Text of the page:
Hillary in Philly: Black Lives Matter Protesters Clash With Secret Service

Activists wielding signs that read “Stop Killing Black People” were ejected from the Fillmore and physically barred from re-entering — and our reporter got caught in the middle.


Black Lives Matter protesters at a Hillary Clinton rally. | Photos by Malcolm Burnley.

This was the sort of scene Democratic presidential candidate Hillary Clinton was hoping to avoid.

Security guards screened entrants to her campaign stop at the Fillmore in Fishtown Wednesday evening, taking a look at the signs the crowd was bringing in. But that didn’t stop a group of protesters from sneaking in very off-message placards, disrupting the rally, and being forcefully escorted out. Also caught up in the expulsion? Me. A credentialed reporter, there to cover the event for this magazine, who was told by the Secret Service that I needed to get out, or risk going home in handcuffs.

It started as a standard, stage-managed campaign event. Smooth-jazz renditions of Beatles hits and Katy Perry — lots of Katy Perry — filled the venue before former Secretary of State Clinton took the stage about an hour behind schedule, at 7:45 p.m. She quickly launched into a discussion of her longstanding ties to the Pennsylvania region, including memories of her father’s home in Scranton. She then acknowledged Senator Bob Casey and former Mayor Michael Nutter, both in the audience, among other dignitaries. After talking at length about the economic growth during her husband’s presidency, things started to get interesting.

Almost seven minutes into her roughly half-hour long speech, a group of about 10 protesters emerged from the audience with small signs that when strung together made up phrases like: “You’re Not Welcome Here” and “Stop Killing Black People.”

Clinton was at center stage, surrounded on all sides by a sea of people. The protesters emerged from her right, seemingly out of nowhere. From my vantage in the press box at the back of the audience, I could see the protesters walking in a single file line toward the exits, holding their placards high in the air.

I skipped over the railing of the press box and followed the group as multiple security and police officers nudged them toward the gates of the building. On their way out, several yelled rhetorical questions: “What about Haiti?”, “What happened in the ’90s?”, “Who’s going to release my uncle?” and, directed at a black security guard, “Old master got you out here?” Once they were forced beyond the gates, the protesters continually chanted “Whose lives matter? Black lives matter!” in unison.

Clinton acknowledged the protesters as they were herded out. “I would go anywhere and meet with anybody to find common ground,” she said.

After security escorted the protesters out of the Fillmore, they lingered by the gates of the facility. I followed them, but stayed on the inner part of the gates, filming as much as I could, and interviewed one of the protesters through the gates, who identified himself as Jason Farmer. He said he was the brother of activist Rufus Farmer, who sparred with Bill Clinton at a campaign event earlier in the month.

“No one is challenging Hillary Clinton to do anything about the harm that she has created. The 1994 crime bill — the president has the power to pardon any federal prisoner. If you look at her racial justice platform, if you look at her criminal justice platform, there is nothing that she mentions about pardoning all of the victims who were wrongly convicted or sentenced under the 1994 criminal justice bill,” Farmer said. “There’s a lot of nice grandiose language about how we need to reduce mass incarceration, but she doesn’t have a real clear angle to do that.”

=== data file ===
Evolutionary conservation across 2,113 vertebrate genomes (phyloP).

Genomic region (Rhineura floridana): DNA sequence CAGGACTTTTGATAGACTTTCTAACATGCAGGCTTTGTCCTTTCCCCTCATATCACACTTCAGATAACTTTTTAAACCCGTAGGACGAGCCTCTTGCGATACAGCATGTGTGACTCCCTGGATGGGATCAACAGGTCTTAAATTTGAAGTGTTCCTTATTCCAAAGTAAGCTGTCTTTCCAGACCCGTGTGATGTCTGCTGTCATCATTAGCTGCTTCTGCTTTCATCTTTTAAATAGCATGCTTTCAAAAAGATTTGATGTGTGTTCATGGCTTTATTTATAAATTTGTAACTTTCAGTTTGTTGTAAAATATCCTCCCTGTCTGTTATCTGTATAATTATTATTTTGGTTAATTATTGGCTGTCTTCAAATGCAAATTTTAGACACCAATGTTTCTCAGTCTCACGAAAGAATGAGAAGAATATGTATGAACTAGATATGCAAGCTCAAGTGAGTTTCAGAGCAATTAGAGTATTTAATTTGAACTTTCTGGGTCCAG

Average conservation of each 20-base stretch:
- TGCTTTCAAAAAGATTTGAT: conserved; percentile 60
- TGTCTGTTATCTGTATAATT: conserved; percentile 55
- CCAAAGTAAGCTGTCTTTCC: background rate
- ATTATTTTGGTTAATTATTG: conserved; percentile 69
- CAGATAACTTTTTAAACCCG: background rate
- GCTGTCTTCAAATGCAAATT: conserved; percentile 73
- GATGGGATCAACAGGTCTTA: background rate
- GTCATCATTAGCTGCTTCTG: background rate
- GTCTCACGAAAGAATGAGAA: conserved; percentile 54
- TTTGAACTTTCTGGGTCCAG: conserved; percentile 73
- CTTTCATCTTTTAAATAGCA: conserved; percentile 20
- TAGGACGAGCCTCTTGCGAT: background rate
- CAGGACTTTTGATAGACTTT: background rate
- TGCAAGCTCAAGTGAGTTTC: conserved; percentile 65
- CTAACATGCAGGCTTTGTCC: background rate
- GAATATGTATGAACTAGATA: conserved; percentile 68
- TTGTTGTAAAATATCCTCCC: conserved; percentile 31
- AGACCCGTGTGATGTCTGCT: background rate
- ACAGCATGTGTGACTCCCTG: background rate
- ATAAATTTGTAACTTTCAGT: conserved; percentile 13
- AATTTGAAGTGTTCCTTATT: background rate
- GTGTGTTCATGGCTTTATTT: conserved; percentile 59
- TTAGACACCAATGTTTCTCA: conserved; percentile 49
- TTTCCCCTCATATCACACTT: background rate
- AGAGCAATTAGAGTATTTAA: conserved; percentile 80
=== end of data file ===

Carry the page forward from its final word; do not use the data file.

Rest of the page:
The 1994 crime bill, signed by President Bill Clinton, has become a flashpoint for Hillary Clinton’s campaign in recent weeks.

After speaking to Farmer, I was soon confronted by multiple security and police officers who asked me to leave the building. I was initially called an agitator, despite the bright-green press credentials safety-pinned to my chest. I identified myself as a reporter with this magazine. A white-uniformed police officer told me that I would not be able to get back into the building, so I might as well leave. But he eventually told me to ask the Fillmore security about getting back in, which I did, and was told that I could proceed back up the path that had led me to the exit.

As I did so, I was stopped by a gray-suited, bespectacled man who told me he was Secret Service. I explained the situation — that I had been interviewing the protesters, and was press and now wanted to reenter the venue where Clinton was still speaking. He told me to leave, or if not, suggested I would be leaving in handcuffs. An ultimatum. I chose to exit without my notepad, which I’d left in the press box.

While neither the police nor security personnel were physically aggressive toward me, Asa Khalif, the head of the Pennsylvania chapter of Black Lives Matter, says the protesters were manhandled. (There is some footage of a protester being physically redirected in the video above.) “[The police were] grabbing us by the neck or arms. It was unnecessary, and it was uncalled for. We were just standing there with our signs,” he said, when reached by phone by Philly Mag reporter David Gambacorta. “They roughed us up. [Hillary] went to speak, and we just let her know that Black Lives Matter are not pleased with the outcome of her husband’s decision to sign that crime bill, and her public support of it.”

Once the Clinton supporters started streaming out, the protesters continued to chant, which escalated into a few chest-to-chest confrontations between those who appeared to be Black Lives Matter activists and Hillary Clinton supporters. As I finally walked away from the fracas, a guitarist in the parking lot was playing “A Hard Day’s Night.”

The primary election is Tuesday.